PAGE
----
The Johnson County Museum recently relocated to its new home at 8788 Metcalf Avenue. The new Arts & Heritage Center allows the museum to spread out a little, which provides a pleasant experience for visitors. The museum is open Monday through Saturday with an admission cost of $5.00 for adults and $3.00 for children. They offer daily tours at 11:00 am and 2:00 pm, which are included in the admission price. We bypassed the tour, since I like to be able to move back and forth between exhibits. We did have a tour pass us, and overheard a little of the quite informative dialogue.
The Early Days
Johnson County was one of the first areas established in the Kansas Territory. Originally part of the Osage Indian lands, it was made a portion of the Shawnee Indian Reservation, after their removal from the east. Later, they would be forced to relocate once again, but southward to Oklahoma territory. In 1839, the Shawnee Methodist Mission was founded by Thomas Johnson, from whom the county name derived. The mission would serve as the state capitol for a short time during 1855-1856. Johnson was a slave owner, and strongly sided with the pro-slavery group during the years leading up to the Civil War.
The eastern edge of Kansas was rife with conflict before and during the Civil War. Abolitionists and pro-slavery advocates sparred back and forth across the state divide. Many of the skirmishes would escalate into guerrilla attacks or even mass raids. The term “Bleeding Kansas” was used to describe the period leading up to the vote on whether slavery would be allowed in the new state. Many people are aware of Quantrill’s raid on Lawrence, but he also conducted raids on Spring Hill and Olathe. Local businesses were destroyed and multiple lives were lost. The abolition side had James Henry Lane, a man who used similar tactics during strikes in Missouri on pro-slavery soil. One particular event occurred in Osceola, Missouri, and many believe became the impetus for Quantrill’s attack on Lawrence.
The county continued to be primarily rural through the balance of the 19th century. Of course, plans were developing in the background that would forever alter the future of this county. In 1914, developer J.C. Nichols built the Mission Hills Country Club to attract influential residents to leave Kansas City, Missouri. Moderate growth continued in Johnson County until the start of World War II.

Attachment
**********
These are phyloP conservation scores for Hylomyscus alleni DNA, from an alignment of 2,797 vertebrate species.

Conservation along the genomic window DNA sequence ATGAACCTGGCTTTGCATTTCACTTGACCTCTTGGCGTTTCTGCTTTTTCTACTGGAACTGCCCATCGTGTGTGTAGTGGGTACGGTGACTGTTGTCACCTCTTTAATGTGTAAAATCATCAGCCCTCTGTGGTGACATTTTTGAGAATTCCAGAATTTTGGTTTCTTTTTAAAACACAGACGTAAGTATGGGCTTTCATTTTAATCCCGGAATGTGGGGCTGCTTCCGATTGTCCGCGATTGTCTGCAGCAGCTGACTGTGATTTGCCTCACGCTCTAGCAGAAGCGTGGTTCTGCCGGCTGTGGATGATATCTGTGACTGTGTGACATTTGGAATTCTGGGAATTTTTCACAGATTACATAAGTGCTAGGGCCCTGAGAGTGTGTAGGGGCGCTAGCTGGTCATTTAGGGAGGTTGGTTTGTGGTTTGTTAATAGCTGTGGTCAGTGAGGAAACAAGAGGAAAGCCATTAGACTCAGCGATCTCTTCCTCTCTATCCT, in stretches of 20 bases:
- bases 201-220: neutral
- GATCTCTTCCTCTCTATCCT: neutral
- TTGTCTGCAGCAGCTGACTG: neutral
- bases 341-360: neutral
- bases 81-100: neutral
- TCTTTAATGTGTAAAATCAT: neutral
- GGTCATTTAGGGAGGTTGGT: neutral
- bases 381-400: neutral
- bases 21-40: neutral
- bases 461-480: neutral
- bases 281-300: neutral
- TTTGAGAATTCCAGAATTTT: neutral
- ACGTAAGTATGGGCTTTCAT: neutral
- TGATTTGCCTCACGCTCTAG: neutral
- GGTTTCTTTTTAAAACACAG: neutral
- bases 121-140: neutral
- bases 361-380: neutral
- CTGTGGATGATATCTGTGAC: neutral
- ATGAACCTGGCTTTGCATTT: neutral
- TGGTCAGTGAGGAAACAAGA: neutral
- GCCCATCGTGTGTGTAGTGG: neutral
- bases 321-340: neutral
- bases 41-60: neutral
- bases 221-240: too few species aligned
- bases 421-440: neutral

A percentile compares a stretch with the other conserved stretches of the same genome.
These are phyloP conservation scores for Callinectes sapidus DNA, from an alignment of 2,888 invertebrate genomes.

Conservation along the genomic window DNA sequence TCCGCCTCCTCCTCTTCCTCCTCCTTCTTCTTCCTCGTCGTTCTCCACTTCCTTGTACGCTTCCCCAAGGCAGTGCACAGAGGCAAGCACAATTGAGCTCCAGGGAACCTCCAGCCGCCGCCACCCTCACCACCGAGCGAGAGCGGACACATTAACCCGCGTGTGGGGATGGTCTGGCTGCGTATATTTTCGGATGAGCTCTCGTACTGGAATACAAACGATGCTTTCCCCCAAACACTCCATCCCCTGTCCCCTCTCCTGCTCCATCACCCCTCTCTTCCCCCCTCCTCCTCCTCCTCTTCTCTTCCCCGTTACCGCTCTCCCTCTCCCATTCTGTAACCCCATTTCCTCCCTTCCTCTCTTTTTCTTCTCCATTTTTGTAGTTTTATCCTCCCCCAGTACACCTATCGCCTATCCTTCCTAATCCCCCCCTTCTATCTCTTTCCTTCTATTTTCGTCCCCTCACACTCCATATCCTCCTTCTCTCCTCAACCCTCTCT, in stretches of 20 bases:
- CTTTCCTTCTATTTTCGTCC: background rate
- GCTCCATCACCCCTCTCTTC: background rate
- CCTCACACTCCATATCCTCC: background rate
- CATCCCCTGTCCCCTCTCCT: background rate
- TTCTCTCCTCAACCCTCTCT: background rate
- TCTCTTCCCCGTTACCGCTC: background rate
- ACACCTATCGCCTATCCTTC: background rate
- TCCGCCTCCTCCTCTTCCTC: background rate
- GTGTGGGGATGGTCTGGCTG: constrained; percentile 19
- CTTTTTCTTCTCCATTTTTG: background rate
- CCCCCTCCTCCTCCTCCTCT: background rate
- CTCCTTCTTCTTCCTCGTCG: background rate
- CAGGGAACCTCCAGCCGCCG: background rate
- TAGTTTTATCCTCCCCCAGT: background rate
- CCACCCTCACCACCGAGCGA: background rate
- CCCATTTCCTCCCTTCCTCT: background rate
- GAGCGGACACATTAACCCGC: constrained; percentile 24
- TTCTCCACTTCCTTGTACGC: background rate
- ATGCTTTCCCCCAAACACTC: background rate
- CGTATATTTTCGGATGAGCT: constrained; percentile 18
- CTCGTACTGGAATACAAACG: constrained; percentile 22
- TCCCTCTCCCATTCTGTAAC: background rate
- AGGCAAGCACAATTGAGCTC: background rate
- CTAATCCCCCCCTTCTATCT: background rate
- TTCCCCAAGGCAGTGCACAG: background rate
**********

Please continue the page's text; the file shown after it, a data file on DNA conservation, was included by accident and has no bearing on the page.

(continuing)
Fueling The War Machine
In 1941, the Sunflower Ordnance Works was constructed near Desoto, which is on the western side of Johnson County. At the time, it was the world’s largest smokeless powder plant. During World War II the plant, under the direction of the Hercules Powder Company, would produce over 200 million pounds of material. It was also one of the largest employers around, with a payroll of over 12,000 at its peak. After the war ended, the plant was placed on standby, but saw renewed activity during the Korean and Vietnam Wars.
After World War II ended, a flood of veterans returned to the Kansas City metro. With a renewed need for housing, development in Johnson County exploded. Newly constructed highways allowed easier access to the rural areas. The Supreme Court ruling of Brown vs. Board of Education put an end to school segregation, but created a sudden exodus of primarily white families from the urban core. The pace of this migration continued to increase through the 1980’s. Between 1990 and 2010, Johnson County saw an increase of 10,000 residents per decade and became the most heavily populated county in the state of Kansas.
A Bit of Nostalgia
The Johnson County Museum hosts a nice collection of artifacts from the various stages of the county’s history. To give a perspective of the increased size of their new home, the 1950’s All Electric House has been moved inside of the complex. We enjoy looking at all of the “futuristic” amenities that were showcased in those days. It’s no wonder that so many were flocking to the new subdivisions. As we made our way through the house, we noticed displays of everyday items that are still produced today, although the packaging has changed a little.
In one corner of the museum we found the old White Haven Motor Lodge sign. This “motel” was located on Metcalf Avenue from 1957 until 2010. It sat on what was a dairy farm, prior to the new development by Hugh and Mary White. The first phase of the development was creating the White Haven subdivision, which runs from Metcalf to Lamar and from 83rd to 87th Streets. The motel retained its classic 1950’s style, so popular with customers.
On the other end of the museum is Kidscape. This large space is designed for kids of all ages. (I like to play with the grandkids when we visit.) Here kids are free to use their imagination to travel through time. A farmhouse and grounds allow eager hands to create farm-to-table meals in an old style kitchen. Nearby the extras can be taken to market to be sold. A theater has a stage set for amazing performances, with a dressing room nearby. The old school helps keep the mind sharp, but after classes kids can head over to the restaurant to create some treats. We find ourselves in this area for as long as we will allow the grandkids to remain. You may want to keep that in mind when planning your next visit to the Johnson County Museum.
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